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  • By Jacqueline Hosford, ASID

Painting Fancy: Decorative finishes on walls, ceilings and more

Art by Celeste Korthase

There is paint and then there is the fabulous universe of what you can do with paint—or rather, what a decorative artist can do with it. From decorative paint finishes to murals, bas-relief plaster work and more, this is a very exciting world to explore. Modern, historical, elegant, subtle, bold or playful, there is just the right decorative paint touch for almost any project.

A bit of background on the history of decorative painting: We have been doing this since time began! Think of the prehistoric caves at Lascaux. And it seems that more often than not that vivid color was the norm, not the exception. In fact there was so much color it seems almost garish to our modern sensibilities.

reconstruction created by Vinzenz Brinkmann

It’s probably old news for some of us, but the ancient edifices of Egypt, Greece and Rome were not just white marble or dun-colored stone. Archeological science has revealed that these ancient ruins and statues were once wildly vivid with brilliant color. Even those grim medieval castles were once full of painted-on color and decorative imagery.

Painted plaster walls and ceiling - 3,500 year old Egyptian tomb

Painted wood vault Grandtully Chapel - Scotland 1600's.

Many of our ancestors across the globe would embellish their walls, ceilings and floors with paint, as their fortunes would allow.

I heartily recommend you make time in your schedules to view the two-part full-length video, Ancient Egypt: Life and Death in the Valley of the Kings (2-part series), revealing the vividly colored lives of a husband and wife of ancient Egypt. The treasure trove of their burial site, replete with household items and painted walls and ceilings, remained hidden and pristine for 3,000 years. It’s hard not to gasp at the revelations about color and interior design and decoration.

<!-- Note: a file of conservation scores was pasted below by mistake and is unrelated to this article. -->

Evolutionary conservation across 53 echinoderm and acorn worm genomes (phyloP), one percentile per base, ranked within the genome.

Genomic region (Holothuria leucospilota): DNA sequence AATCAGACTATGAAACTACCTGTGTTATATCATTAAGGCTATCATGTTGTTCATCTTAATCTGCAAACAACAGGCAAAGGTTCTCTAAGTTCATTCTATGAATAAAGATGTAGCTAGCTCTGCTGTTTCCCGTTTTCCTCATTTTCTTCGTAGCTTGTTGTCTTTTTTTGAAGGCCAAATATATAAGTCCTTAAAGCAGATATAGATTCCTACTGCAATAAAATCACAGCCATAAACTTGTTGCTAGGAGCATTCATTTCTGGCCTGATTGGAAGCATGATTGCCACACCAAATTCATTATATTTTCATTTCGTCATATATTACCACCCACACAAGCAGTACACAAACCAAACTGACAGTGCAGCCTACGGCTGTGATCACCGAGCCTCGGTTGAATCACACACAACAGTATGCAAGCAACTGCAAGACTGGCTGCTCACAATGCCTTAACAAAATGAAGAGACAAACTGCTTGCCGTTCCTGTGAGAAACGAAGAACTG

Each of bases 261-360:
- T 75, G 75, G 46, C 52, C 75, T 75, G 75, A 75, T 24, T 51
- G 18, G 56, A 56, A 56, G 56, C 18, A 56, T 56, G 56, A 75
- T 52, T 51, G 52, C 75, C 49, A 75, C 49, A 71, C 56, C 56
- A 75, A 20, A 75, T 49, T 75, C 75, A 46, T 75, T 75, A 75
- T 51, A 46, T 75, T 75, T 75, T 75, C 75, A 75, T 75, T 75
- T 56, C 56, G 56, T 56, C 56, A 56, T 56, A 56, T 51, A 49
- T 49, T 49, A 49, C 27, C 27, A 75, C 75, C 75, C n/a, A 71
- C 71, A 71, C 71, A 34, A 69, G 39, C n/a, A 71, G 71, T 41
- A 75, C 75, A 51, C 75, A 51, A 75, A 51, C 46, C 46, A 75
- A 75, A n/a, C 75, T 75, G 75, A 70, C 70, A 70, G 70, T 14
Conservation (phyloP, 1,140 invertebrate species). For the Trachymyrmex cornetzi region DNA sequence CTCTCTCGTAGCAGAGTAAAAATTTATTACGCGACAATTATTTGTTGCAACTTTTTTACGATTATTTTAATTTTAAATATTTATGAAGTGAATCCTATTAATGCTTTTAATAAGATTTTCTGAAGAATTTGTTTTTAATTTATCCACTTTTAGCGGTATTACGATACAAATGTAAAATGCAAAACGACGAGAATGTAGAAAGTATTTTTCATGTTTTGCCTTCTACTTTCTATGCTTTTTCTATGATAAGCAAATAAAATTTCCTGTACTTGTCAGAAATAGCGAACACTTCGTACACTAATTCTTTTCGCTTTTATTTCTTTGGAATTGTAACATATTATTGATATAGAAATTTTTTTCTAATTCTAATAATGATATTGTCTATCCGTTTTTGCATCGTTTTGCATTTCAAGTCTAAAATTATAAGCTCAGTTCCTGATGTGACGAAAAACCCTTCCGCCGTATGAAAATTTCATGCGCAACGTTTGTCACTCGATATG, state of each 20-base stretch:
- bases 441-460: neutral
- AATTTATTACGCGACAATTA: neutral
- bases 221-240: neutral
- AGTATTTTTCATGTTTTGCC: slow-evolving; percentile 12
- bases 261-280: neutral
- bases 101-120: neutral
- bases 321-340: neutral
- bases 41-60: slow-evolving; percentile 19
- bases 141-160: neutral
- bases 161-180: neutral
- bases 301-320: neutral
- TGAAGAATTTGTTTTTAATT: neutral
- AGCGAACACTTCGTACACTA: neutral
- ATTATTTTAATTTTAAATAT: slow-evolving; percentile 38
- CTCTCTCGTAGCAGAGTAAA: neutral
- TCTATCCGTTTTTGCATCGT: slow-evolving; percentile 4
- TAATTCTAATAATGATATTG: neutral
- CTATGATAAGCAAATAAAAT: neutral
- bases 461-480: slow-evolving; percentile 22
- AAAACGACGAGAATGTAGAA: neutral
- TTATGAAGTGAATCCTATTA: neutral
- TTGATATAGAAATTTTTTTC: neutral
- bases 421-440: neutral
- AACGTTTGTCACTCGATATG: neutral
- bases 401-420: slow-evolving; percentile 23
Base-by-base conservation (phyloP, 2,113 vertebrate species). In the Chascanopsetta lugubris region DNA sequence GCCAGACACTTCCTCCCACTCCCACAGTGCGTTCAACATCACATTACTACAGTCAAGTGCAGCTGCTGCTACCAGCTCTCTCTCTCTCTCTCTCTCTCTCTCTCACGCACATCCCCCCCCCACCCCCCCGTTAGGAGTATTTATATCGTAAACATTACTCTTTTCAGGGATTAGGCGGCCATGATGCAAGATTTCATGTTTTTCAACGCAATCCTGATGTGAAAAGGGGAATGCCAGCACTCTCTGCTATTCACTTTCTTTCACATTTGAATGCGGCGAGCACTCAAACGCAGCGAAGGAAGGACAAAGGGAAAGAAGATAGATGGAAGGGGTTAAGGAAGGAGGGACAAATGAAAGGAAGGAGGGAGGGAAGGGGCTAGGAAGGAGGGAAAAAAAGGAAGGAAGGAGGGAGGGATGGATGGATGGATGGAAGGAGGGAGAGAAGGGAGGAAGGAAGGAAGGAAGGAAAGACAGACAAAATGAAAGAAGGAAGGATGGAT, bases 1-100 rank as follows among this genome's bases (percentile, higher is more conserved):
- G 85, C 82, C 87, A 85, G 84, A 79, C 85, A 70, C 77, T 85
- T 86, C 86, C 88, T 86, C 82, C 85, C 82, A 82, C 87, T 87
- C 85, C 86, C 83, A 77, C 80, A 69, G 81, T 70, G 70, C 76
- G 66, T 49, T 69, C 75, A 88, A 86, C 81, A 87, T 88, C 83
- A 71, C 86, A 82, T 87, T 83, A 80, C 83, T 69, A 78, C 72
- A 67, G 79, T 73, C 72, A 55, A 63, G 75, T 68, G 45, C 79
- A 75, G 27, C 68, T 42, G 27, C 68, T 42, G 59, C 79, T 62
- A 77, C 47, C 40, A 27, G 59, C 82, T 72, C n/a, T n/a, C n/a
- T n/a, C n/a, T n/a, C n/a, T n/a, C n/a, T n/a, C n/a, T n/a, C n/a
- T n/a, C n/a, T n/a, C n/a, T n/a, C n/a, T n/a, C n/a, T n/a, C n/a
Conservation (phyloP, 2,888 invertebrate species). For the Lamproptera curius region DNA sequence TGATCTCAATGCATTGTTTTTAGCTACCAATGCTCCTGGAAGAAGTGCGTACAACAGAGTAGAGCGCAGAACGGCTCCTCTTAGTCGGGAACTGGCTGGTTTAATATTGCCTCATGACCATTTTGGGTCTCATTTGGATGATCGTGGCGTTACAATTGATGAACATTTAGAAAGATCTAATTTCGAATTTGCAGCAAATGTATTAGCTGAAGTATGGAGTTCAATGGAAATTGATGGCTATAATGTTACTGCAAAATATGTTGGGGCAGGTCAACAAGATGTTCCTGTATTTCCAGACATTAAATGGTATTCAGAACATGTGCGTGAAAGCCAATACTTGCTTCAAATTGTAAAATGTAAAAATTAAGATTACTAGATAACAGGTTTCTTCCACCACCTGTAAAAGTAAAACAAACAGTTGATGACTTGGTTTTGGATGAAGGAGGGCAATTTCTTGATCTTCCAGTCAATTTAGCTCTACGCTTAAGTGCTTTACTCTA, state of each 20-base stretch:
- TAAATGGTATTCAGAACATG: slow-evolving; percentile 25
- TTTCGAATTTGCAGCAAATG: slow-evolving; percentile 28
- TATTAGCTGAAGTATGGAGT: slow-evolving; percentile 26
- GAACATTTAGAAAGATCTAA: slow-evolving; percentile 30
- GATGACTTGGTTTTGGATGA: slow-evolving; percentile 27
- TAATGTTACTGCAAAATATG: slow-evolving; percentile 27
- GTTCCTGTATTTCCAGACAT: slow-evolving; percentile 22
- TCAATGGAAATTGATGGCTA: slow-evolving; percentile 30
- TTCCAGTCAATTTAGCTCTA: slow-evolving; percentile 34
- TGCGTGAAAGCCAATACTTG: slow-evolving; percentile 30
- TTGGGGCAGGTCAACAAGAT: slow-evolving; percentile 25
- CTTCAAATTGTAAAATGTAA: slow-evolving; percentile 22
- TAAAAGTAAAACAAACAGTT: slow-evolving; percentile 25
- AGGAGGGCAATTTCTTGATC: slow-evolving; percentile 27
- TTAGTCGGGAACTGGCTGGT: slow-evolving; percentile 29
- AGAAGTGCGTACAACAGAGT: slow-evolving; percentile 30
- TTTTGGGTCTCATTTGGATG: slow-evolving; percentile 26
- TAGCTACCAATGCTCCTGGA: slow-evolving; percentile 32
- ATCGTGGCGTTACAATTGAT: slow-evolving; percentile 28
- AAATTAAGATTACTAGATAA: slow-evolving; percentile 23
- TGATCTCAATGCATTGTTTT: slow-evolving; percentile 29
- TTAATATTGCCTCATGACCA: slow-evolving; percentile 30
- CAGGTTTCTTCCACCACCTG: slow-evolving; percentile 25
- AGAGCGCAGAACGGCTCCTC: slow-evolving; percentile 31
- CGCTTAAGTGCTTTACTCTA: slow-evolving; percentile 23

Visualization and actual ruin:  Herculaneum

There is something inherent in our humanness that compels us to express through decoration. And part of our history as decorators of walls, ceilings and floors is tied to our history of building permanent settlements and structures. Throughout history, even more nomadic or less-settled societies would invest effort in transportable decoration such as tapestries and rugs. But as soon as a civilization could settle in one spot for whatever reason and decoration could be permanent, what humans have done with paint on those walls and ceilings is astonishing.

When I began my career in the late 1990s in the high-end ZIP codes of Manhattan, there was never a plain painted wall. If it wasn’t papered or paneled, it was delicately patterned with any one of various painted techniques of glazing: strié, cross hatching, or various techniques of rolling and ragging as well as Venetian plaster, textured plasters, marbleizing, faux wood, faux stone, tromp-l’oeil, ombré, stenciling and unlimited combinations of all of these. The possibilities are limited only by a dearth of imagination.